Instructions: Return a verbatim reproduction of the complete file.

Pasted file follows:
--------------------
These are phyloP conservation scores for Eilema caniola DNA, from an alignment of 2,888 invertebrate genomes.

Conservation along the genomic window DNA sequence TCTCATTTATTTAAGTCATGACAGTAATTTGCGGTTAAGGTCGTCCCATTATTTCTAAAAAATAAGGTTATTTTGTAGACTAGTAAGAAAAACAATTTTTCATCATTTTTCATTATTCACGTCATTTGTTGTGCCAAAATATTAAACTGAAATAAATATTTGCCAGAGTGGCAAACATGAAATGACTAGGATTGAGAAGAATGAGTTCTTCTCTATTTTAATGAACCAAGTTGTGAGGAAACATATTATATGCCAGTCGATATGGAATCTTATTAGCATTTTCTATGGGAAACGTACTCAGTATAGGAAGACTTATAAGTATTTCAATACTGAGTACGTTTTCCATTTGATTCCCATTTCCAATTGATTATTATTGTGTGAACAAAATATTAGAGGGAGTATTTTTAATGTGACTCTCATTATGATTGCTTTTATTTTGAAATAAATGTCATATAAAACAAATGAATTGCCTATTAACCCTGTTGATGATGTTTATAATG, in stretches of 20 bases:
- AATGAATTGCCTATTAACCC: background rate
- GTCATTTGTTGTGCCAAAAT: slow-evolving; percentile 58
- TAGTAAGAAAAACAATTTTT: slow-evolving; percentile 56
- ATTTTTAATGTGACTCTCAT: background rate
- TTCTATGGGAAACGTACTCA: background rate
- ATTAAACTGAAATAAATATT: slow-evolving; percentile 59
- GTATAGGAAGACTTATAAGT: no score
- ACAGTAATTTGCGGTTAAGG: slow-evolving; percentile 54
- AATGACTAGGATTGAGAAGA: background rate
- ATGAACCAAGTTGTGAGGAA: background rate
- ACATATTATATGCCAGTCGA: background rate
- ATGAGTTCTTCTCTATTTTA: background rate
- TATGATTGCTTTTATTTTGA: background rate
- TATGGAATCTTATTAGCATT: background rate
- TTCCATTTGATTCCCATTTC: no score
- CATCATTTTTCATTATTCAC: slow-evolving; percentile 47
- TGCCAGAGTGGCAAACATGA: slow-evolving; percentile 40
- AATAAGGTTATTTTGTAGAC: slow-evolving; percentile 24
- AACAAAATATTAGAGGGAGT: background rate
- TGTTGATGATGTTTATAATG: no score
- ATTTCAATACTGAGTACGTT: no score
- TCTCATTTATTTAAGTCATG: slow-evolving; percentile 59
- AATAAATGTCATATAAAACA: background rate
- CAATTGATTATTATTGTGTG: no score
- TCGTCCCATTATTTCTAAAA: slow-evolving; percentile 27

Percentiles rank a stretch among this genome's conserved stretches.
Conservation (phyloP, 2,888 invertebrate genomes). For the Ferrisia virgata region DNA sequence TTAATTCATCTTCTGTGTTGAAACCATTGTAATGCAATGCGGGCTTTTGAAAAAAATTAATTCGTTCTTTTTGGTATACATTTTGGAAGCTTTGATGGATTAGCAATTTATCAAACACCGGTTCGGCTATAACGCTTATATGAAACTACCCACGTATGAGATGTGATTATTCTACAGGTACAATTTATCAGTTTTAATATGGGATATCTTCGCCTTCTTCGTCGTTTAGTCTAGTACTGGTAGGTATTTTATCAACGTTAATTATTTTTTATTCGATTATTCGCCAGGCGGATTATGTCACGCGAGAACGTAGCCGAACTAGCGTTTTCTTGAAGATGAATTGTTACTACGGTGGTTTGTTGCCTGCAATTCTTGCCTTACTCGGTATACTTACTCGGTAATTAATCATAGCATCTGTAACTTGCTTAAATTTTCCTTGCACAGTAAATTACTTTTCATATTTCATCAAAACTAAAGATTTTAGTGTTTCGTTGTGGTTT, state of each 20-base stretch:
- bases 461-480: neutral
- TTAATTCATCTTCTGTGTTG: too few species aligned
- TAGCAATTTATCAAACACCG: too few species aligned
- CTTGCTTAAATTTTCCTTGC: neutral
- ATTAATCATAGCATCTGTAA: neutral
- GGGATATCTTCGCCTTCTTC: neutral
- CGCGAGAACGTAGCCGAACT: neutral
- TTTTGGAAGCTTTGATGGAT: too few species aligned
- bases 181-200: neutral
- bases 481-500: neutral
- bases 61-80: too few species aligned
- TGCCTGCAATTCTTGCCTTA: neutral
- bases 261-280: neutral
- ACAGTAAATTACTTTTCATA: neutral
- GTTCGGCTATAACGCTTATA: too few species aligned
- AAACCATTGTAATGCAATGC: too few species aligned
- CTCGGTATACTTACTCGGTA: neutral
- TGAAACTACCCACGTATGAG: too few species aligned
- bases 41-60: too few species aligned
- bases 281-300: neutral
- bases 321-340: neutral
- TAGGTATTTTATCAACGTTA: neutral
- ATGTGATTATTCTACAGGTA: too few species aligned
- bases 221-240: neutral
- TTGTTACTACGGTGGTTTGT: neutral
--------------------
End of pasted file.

These are phyloP conservation scores for Eilema caniola DNA, from an alignment of 2,888 invertebrate genomes.

Conservation along the genomic window DNA sequence TCTCATTTATTTAAGTCATGACAGTAATTTGCGGTTAAGGTCGTCCCATTATTTCTAAAAAATAAGGTTATTTTGTAGACTAGTAAGAAAAACAATTTTTCATCATTTTTCATTATTCACGTCATTTGTTGTGCCAAAATATTAAACTGAAATAAATATTTGCCAGAGTGGCAAACATGAAATGACTAGGATTGAGAAGAATGAGTTCTTCTCTATTTTAATGAACCAAGTTGTGAGGAAACATATTATATGCCAGTCGATATGGAATCTTATTAGCATTTTCTATGGGAAACGTACTCAGTATAGGAAGACTTATAAGTATTTCAATACTGAGTACGTTTTCCATTTGATTCCCATTTCCAATTGATTATTATTGTGTGAACAAAATATTAGAGGGAGTATTTTTAATGTGACTCTCATTATGATTGCTTTTATTTTGAAATAAATGTCATATAAAACAAATGAATTGCCTATTAACCCTGTTGATGATGTTTATAATG, in stretches of 20 bases:
- AATGAATTGCCTATTAACCC: background rate
- GTCATTTGTTGTGCCAAAAT: slow-evolving; percentile 58
- TAGTAAGAAAAACAATTTTT: slow-evolving; percentile 56
- ATTTTTAATGTGACTCTCAT: background rate
- TTCTATGGGAAACGTACTCA: background rate
- ATTAAACTGAAATAAATATT: slow-evolving; percentile 59
- GTATAGGAAGACTTATAAGT: no score
- ACAGTAATTTGCGGTTAAGG: slow-evolving; percentile 54
- AATGACTAGGATTGAGAAGA: background rate
- ATGAACCAAGTTGTGAGGAA: background rate
- ACATATTATATGCCAGTCGA: background rate
- ATGAGTTCTTCTCTATTTTA: background rate
- TATGATTGCTTTTATTTTGA: background rate
- TATGGAATCTTATTAGCATT: background rate
- TTCCATTTGATTCCCATTTC: no score
- CATCATTTTTCATTATTCAC: slow-evolving; percentile 47
- TGCCAGAGTGGCAAACATGA: slow-evolving; percentile 40
- AATAAGGTTATTTTGTAGAC: slow-evolving; percentile 24
- AACAAAATATTAGAGGGAGT: background rate
- TGTTGATGATGTTTATAATG: no score
- ATTTCAATACTGAGTACGTT: no score
- TCTCATTTATTTAAGTCATG: slow-evolving; percentile 59
- AATAAATGTCATATAAAACA: background rate
- CAATTGATTATTATTGTGTG: no score
- TCGTCCCATTATTTCTAAAA: slow-evolving; percentile 27

Percentiles rank a stretch among this genome's conserved stretches.
Conservation (phyloP, 2,888 invertebrate genomes). For the Ferrisia virgata region DNA sequence TTAATTCATCTTCTGTGTTGAAACCATTGTAATGCAATGCGGGCTTTTGAAAAAAATTAATTCGTTCTTTTTGGTATACATTTTGGAAGCTTTGATGGATTAGCAATTTATCAAACACCGGTTCGGCTATAACGCTTATATGAAACTACCCACGTATGAGATGTGATTATTCTACAGGTACAATTTATCAGTTTTAATATGGGATATCTTCGCCTTCTTCGTCGTTTAGTCTAGTACTGGTAGGTATTTTATCAACGTTAATTATTTTTTATTCGATTATTCGCCAGGCGGATTATGTCACGCGAGAACGTAGCCGAACTAGCGTTTTCTTGAAGATGAATTGTTACTACGGTGGTTTGTTGCCTGCAATTCTTGCCTTACTCGGTATACTTACTCGGTAATTAATCATAGCATCTGTAACTTGCTTAAATTTTCCTTGCACAGTAAATTACTTTTCATATTTCATCAAAACTAAAGATTTTAGTGTTTCGTTGTGGTTT, state of each 20-base stretch:
- bases 461-480: neutral
- TTAATTCATCTTCTGTGTTG: too few species aligned
- TAGCAATTTATCAAACACCG: too few species aligned
- CTTGCTTAAATTTTCCTTGC: neutral
- ATTAATCATAGCATCTGTAA: neutral
- GGGATATCTTCGCCTTCTTC: neutral
- CGCGAGAACGTAGCCGAACT: neutral
- TTTTGGAAGCTTTGATGGAT: too few species aligned
- bases 181-200: neutral
- bases 481-500: neutral
- bases 61-80: too few species aligned
- TGCCTGCAATTCTTGCCTTA: neutral
- bases 261-280: neutral
- ACAGTAAATTACTTTTCATA: neutral
- GTTCGGCTATAACGCTTATA: too few species aligned
- AAACCATTGTAATGCAATGC: too few species aligned
- CTCGGTATACTTACTCGGTA: neutral
- TGAAACTACCCACGTATGAG: too few species aligned
- bases 41-60: too few species aligned
- bases 281-300: neutral
- bases 321-340: neutral
- TAGGTATTTTATCAACGTTA: neutral
- ATGTGATTATTCTACAGGTA: too few species aligned
- bases 221-240: neutral
- TTGTTACTACGGTGGTTTGT: neutral